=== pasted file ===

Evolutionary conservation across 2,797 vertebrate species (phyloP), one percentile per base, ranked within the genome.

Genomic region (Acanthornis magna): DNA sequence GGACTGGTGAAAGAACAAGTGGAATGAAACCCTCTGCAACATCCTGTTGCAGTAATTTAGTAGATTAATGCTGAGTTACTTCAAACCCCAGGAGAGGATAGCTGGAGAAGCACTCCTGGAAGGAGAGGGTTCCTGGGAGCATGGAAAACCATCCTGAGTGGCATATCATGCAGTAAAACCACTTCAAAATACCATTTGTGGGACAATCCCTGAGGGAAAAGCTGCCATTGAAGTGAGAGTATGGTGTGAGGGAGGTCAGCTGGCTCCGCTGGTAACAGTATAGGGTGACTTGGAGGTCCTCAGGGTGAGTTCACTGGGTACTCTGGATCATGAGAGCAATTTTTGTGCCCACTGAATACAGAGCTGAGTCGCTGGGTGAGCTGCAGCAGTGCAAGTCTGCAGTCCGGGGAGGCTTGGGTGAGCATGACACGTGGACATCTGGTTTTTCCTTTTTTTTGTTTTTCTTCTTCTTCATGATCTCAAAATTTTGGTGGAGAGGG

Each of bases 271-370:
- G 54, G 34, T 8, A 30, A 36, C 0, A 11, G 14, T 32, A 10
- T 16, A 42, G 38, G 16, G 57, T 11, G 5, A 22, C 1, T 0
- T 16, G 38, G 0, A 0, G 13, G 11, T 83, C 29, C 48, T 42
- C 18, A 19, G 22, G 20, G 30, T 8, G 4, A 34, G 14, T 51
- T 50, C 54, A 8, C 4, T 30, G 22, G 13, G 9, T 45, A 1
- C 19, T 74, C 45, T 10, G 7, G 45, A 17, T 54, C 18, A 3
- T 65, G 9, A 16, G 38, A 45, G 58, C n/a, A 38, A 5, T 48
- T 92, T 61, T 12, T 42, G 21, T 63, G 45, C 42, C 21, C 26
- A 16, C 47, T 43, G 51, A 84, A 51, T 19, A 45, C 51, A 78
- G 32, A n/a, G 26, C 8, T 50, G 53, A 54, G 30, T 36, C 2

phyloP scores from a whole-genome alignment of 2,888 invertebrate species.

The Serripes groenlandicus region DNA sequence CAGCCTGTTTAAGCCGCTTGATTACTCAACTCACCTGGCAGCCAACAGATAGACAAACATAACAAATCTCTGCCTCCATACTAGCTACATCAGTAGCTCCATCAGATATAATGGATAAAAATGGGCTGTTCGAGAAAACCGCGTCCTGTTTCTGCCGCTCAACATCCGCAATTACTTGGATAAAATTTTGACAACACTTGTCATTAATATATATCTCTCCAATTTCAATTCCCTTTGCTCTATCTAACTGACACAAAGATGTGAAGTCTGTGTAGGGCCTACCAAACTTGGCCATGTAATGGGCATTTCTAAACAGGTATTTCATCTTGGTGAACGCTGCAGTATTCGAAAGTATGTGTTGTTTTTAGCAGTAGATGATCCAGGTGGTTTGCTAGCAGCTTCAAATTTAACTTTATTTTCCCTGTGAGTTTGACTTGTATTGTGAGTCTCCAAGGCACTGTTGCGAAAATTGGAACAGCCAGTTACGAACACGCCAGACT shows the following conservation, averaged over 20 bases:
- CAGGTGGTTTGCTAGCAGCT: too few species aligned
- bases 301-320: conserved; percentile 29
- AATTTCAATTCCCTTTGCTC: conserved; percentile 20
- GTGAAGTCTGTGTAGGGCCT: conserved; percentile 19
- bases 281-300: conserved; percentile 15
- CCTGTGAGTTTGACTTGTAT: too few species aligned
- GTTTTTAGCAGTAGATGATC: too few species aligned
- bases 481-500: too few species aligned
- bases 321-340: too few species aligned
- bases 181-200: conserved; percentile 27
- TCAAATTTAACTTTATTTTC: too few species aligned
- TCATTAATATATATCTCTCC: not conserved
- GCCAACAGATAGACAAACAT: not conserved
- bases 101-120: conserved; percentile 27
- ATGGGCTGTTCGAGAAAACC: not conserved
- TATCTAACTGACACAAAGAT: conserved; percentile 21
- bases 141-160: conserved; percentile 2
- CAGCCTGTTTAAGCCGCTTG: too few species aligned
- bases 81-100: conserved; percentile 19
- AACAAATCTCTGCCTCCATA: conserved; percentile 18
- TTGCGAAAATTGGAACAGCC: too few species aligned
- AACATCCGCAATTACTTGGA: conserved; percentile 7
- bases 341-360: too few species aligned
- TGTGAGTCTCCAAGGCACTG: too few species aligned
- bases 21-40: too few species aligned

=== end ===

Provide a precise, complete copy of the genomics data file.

Evolutionary conservation across 2,797 vertebrate species (phyloP), one percentile per base, ranked within the genome.

Genomic region (Acanthornis magna): DNA sequence GGACTGGTGAAAGAACAAGTGGAATGAAACCCTCTGCAACATCCTGTTGCAGTAATTTAGTAGATTAATGCTGAGTTACTTCAAACCCCAGGAGAGGATAGCTGGAGAAGCACTCCTGGAAGGAGAGGGTTCCTGGGAGCATGGAAAACCATCCTGAGTGGCATATCATGCAGTAAAACCACTTCAAAATACCATTTGTGGGACAATCCCTGAGGGAAAAGCTGCCATTGAAGTGAGAGTATGGTGTGAGGGAGGTCAGCTGGCTCCGCTGGTAACAGTATAGGGTGACTTGGAGGTCCTCAGGGTGAGTTCACTGGGTACTCTGGATCATGAGAGCAATTTTTGTGCCCACTGAATACAGAGCTGAGTCGCTGGGTGAGCTGCAGCAGTGCAAGTCTGCAGTCCGGGGAGGCTTGGGTGAGCATGACACGTGGACATCTGGTTTTTCCTTTTTTTTGTTTTTCTTCTTCTTCATGATCTCAAAATTTTGGTGGAGAGGG

Each of bases 271-370:
- G 54, G 34, T 8, A 30, A 36, C 0, A 11, G 14, T 32, A 10
- T 16, A 42, G 38, G 16, G 57, T 11, G 5, A 22, C 1, T 0
- T 16, G 38, G 0, A 0, G 13, G 11, T 83, C 29, C 48, T 42
- C 18, A 19, G 22, G 20, G 30, T 8, G 4, A 34, G 14, T 51
- T 50, C 54, A 8, C 4, T 30, G 22, G 13, G 9, T 45, A 1
- C 19, T 74, C 45, T 10, G 7, G 45, A 17, T 54, C 18, A 3
- T 65, G 9, A 16, G 38, A 45, G 58, C n/a, A 38, A 5, T 48
- T 92, T 61, T 12, T 42, G 21, T 63, G 45, C 42, C 21, C 26
- A 16, C 47, T 43, G 51, A 84, A 51, T 19, A 45, C 51, A 78
- G 32, A n/a, G 26, C 8, T 50, G 53, A 54, G 30, T 36, C 2

phyloP scores from a whole-genome alignment of 2,888 invertebrate species.

The Serripes groenlandicus region DNA sequence CAGCCTGTTTAAGCCGCTTGATTACTCAACTCACCTGGCAGCCAACAGATAGACAAACATAACAAATCTCTGCCTCCATACTAGCTACATCAGTAGCTCCATCAGATATAATGGATAAAAATGGGCTGTTCGAGAAAACCGCGTCCTGTTTCTGCCGCTCAACATCCGCAATTACTTGGATAAAATTTTGACAACACTTGTCATTAATATATATCTCTCCAATTTCAATTCCCTTTGCTCTATCTAACTGACACAAAGATGTGAAGTCTGTGTAGGGCCTACCAAACTTGGCCATGTAATGGGCATTTCTAAACAGGTATTTCATCTTGGTGAACGCTGCAGTATTCGAAAGTATGTGTTGTTTTTAGCAGTAGATGATCCAGGTGGTTTGCTAGCAGCTTCAAATTTAACTTTATTTTCCCTGTGAGTTTGACTTGTATTGTGAGTCTCCAAGGCACTGTTGCGAAAATTGGAACAGCCAGTTACGAACACGCCAGACT shows the following conservation, averaged over 20 bases:
- CAGGTGGTTTGCTAGCAGCT: too few species aligned
- bases 301-320: conserved; percentile 29
- AATTTCAATTCCCTTTGCTC: conserved; percentile 20
- GTGAAGTCTGTGTAGGGCCT: conserved; percentile 19
- bases 281-300: conserved; percentile 15
- CCTGTGAGTTTGACTTGTAT: too few species aligned
- GTTTTTAGCAGTAGATGATC: too few species aligned
- bases 481-500: too few species aligned
- bases 321-340: too few species aligned
- bases 181-200: conserved; percentile 27
- TCAAATTTAACTTTATTTTC: too few species aligned
- TCATTAATATATATCTCTCC: not conserved
- GCCAACAGATAGACAAACAT: not conserved
- bases 101-120: conserved; percentile 27
- ATGGGCTGTTCGAGAAAACC: not conserved
- TATCTAACTGACACAAAGAT: conserved; percentile 21
- bases 141-160: conserved; percentile 2
- CAGCCTGTTTAAGCCGCTTG: too few species aligned
- bases 81-100: conserved; percentile 19
- AACAAATCTCTGCCTCCATA: conserved; percentile 18
- TTGCGAAAATTGGAACAGCC: too few species aligned
- AACATCCGCAATTACTTGGA: conserved; percentile 7
- bases 341-360: too few species aligned
- TGTGAGTCTCCAAGGCACTG: too few species aligned
- bases 21-40: too few species aligned